Also I give and bequeath to my daughter Elizabeth the Cowe called Smykins and her calf and thother half of the Curld Cowe wth Ruth and an yearelinge heiffer wth out a tayle in the keeping of Gyles Hopkins at Yarmouth

Also I do give and bequeath unto my foure daughters that is to say Deborah Hopkins Damaris Hopkins Ruth Hopkins and Elizabeth Hopkins all the mooveable goods the wch do belong to my house as linnen wollen beds bedcloathes pott kettles pewter or whatsoevr are moveable belonging to my said house of what kynd soever and not named by their prticular names all wch said mooveables to be equally devided amongst my said daughters foure silver spoones that is to say to eich of them one, And in case any of my said daughters should be taken away by death before they be marryed that then the part of their division to be equally devided amongst the Survivors.

I do also by this my will make Caleb Hopkins my sonn and heire apparent giveing and bequeathing unto my said sonn aforesaid all my Right title and interrest to my house and lands at Plymouth wth all the Right title and interrest wch doth might or of Right doth or may hereafter belong unto mee, as also I give unto my saide heire all such land wch of Right is Rightly due unto me and not at prsent in my reall possession wch belongs unto me by right of my first comeing into this land or by any other due Right, as by such freedome or otherwise giveing unto my said heire my full & whole and entire Right in all divisions allottments appoyntments or distributions whatsoever to all or any pt of the said lande at any tyme or tymes so to be disposed Also I do give moreover unto my foresaid heire one paire or yooke of oxen and the hyer of them wch are in the hands of Richard Church as may appeare by bill under his hand Also I do give unto my said heire Caleb Hopkins all my debts wch are now oweing unto me, or at the day of my death may be oweing unto mee either by booke bill or bills or any other way rightfully due unto mee ffurthermore my will is that my daughters aforesaid shall have free recourse to my house in Plymouth upon any occation there to abide and remayne for such tyme as any of them shall thinke meete and convenyent & they single persons

And for the faythfull prformance of this my will I do make and ordayne my aforesaid sonn and heire Caleb Hopkins my true and lawfull Executor ffurther I do by this my will appoynt and make my said sonn and Captaine Miles Standish joyntly supervisors of this my will according to the true meaneing of the same that is to say that my Executor & supervisor shall make the severall divisions parts or porcons legacies or whatsoever doth appertaine to the fullfilling of this my will It is also my will that my Executr & Supervisor shall advise devise and dispose by the best wayes & meanes they cann for the disposeing in marriage or other wise for the best advancnt of the estate of the forenamed Deborah Damaris Ruth and Elizabeth Hopkins Thus trusting in the Lord my will shalbe truly prformed according to the true meaneing of the same I committ the whole Disposeing hereof to the Lord that hee may direct you herein


  1. Johnson, Caleb.,

    Citing Ernest M. Christiensen, "The Probable Parentage of Stephen Hopkins of the Mayflower," The American Genealogist, 79 (October 2004):241-249

  2. Hopkins, Timothy. " 'Stephen Hopkins of the Mayflower and Some of His Descendants," NEHGR, Vol. 102 (Jan 1948), p. 46; Wikipedia on Stephen Hopkins [1].
  3.   Stephen Hopkins (settler), in Wikipedia: The Free Encyclopedia.

    the text in this section is copied from an article in Wikipedia

    Stephen Hopkins (1581 – June or July 1644) He was a passenger on the Mayflower in 1620, one of forty-one signatories of the Mayflower Compact, and an assistant to the governor of Plymouth Colony through 1636. He worked as a tanner and merchant and was recruited by the Merchant Adventurers to provide the governance for the colony and assist with the colony's ventures. He is known as the only Mayflower passenger with prior New World experience being shipwrecked in Bermuda in 1609 and after rescue served for several years under Capt. John Smith at Jamestowne Colony.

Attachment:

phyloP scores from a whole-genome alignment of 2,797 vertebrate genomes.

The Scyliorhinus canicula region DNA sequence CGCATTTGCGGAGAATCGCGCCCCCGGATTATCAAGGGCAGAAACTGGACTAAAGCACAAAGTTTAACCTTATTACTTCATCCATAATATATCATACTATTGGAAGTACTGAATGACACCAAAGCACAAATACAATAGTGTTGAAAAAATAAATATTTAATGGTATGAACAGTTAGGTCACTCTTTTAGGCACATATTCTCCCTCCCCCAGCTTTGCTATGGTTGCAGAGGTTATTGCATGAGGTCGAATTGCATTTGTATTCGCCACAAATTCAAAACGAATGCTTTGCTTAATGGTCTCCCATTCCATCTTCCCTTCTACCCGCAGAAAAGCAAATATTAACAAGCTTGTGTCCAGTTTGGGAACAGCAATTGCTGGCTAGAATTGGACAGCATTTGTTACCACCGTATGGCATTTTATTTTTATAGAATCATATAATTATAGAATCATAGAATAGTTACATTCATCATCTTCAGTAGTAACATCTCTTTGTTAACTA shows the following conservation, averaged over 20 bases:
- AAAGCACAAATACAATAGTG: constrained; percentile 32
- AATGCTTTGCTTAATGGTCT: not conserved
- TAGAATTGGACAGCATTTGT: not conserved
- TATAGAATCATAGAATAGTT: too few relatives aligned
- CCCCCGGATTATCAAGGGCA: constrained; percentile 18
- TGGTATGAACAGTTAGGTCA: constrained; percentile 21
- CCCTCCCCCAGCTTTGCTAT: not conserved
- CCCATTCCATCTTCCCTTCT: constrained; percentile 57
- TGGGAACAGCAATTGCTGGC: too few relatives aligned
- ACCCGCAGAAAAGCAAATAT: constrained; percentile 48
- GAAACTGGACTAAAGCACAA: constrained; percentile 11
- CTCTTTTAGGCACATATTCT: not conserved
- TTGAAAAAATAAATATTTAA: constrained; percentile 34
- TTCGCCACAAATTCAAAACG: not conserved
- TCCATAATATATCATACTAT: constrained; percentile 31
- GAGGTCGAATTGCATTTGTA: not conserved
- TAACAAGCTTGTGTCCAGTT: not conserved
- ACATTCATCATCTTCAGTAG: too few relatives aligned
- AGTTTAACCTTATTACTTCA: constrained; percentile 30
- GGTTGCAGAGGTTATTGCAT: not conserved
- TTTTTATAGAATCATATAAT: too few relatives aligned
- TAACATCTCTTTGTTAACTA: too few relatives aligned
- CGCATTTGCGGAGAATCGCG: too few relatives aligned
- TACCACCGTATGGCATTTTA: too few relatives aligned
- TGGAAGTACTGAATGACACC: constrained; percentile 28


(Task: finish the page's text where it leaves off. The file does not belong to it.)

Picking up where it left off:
4.   Johnson, Caleb. "The True Origins of Stephen1 Hopkins of the Mayflower", in The American Genealogist (TAG). (Donald Lines Jacobus,, 73:161.
  5. Stephen Hopkins, in Anderson, Robert Charles. The Great Migration Begins: Immigrants to New England, 1620-1633. (Boston: New England Historic Genealogical Society, 1995).

    DEATH: Plymouth between 6 June 1644 (writing of will) and 17 July 1644 (proving of will)

  6.   Savage, James. A Genealogical Dictionary of the First Settlers of New England: Showing Three Generations of Those Who Came Before May, 1692, on the Basis of Farmer's Register. (Boston: Little, Brown, and Co, 1860-1862), 2:462.

    "STEPHEN, Plymouth, came in the Mayflower, 1620, with w. Elizabeth s. Giles, and d. Constance, both by former w. and by this had Damaris, as also a s. b. on the voyage, call. therefore, Oceanus,..."

  7. Ernest M. Christiensen, "The Probable Parentage of Stephen Hopkins of the Mayflower," The American Genealogist, 79(October 2004):241-249.
  8. []; Wikipedia, Stephen Hopkins
  9. Wikipedia, Stephen Hopkins
  10. William Bradford, Of Plymouth Plantation 1620-1647, ed. Samuel Eliot Morison (New York : Knopf, 1991), p. 441-3.
  11. Mourt's Relation, ed. Jordan D. Fiore (Plymouth, Mass. : Plymouth Rock Foundation, 1985), p. 27-28.
  12. William Bradford, Of Plymouth Plantation, p. 68-72.
  13. William Bradford, Of Plymouth Plantation, p. 87.
  14. William Bradford, Of Plymouth Plantation, p. 120.
  15. Plymouth Colony Records, Vol. I
  16. Records referring to Hopkins are more fully listed at the Pilgrim Hall Museum website.
  17. Plymouth Colony Records, Vol. 1, p. 41-42.
  18. Plymouth Colony Records, Vol. 1, p. 75.
  19. Plymouth Colony Records, Vol. 1, p. 68.
  20. Plymouth Colony records, Vol. 1, p. 86-87.
  21. Plymouth Colony Records, Vol. 1, p. 97, 137
  22. Plymouth Colony Records, Vol. 1, p. 76, 93.
  23. William Bradford, Of Plymouth Plantation, p. 443-445
  24. Plymouth Colony Records, Vol. 2, p. 75.

See also

  • Caleb Johnson, The American Genealogist 73:161-171, “The True English Origins of Stephen Hopkins of the Mayflower”, July 1998. (Showing that Stephen's first wife was not Constance Dudley, though this erroneous name is given by older references.) See also, Caleb Johnson's web page regarding Stephen Hopkins.
  • Ernest M. Christiensen, "The Probable Parentage of Stephen Hopkins of the Mayflower," The American Genealogist, 79 (October 2004):241-249.
  • John D. Austin, Mayflower Families Through Five Generations, Volume Six, Third Edition, Stephen Hopkins
  • Condon, Scott. "Mayflower child Diane Hopkins Ash traces her genealogy back to Plymouth Rock", Aspen Times, November 23, 2006